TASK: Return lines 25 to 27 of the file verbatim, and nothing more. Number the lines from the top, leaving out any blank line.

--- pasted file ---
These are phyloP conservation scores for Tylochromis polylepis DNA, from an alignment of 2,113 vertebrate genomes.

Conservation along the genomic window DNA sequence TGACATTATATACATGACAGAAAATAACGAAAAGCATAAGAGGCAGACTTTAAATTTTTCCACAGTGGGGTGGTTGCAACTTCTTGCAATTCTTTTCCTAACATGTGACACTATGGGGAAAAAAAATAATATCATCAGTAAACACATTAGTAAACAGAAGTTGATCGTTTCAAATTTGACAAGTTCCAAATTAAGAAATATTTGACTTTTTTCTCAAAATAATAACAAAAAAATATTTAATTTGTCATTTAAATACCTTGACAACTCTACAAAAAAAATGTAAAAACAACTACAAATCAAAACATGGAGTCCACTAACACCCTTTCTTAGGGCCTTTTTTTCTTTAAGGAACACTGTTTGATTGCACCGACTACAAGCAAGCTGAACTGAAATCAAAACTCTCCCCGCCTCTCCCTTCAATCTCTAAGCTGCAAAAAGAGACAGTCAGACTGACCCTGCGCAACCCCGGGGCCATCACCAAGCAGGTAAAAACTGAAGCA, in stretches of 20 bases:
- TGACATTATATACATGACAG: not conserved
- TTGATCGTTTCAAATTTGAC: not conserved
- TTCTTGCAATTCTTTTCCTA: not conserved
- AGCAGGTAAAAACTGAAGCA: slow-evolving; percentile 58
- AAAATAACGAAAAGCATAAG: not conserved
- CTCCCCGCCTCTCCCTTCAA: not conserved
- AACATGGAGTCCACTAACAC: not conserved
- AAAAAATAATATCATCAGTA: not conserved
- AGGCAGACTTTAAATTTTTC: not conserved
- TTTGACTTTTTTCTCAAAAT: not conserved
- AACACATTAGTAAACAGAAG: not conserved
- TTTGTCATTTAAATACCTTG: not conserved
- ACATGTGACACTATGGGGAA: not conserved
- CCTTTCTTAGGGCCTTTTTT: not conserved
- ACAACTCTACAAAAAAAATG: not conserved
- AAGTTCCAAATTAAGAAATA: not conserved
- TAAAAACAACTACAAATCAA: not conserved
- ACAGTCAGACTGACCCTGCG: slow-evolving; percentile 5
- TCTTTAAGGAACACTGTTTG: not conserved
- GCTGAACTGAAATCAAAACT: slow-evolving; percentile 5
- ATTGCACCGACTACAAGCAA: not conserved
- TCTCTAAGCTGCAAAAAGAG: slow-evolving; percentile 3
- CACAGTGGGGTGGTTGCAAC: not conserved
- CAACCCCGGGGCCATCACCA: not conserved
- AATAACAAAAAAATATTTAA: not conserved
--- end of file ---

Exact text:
- CACAGTGGGGTGGTTGCAAC: not conserved
- CAACCCCGGGGCCATCACCA: not conserved
- AATAACAAAAAAATATTTAA: not conserved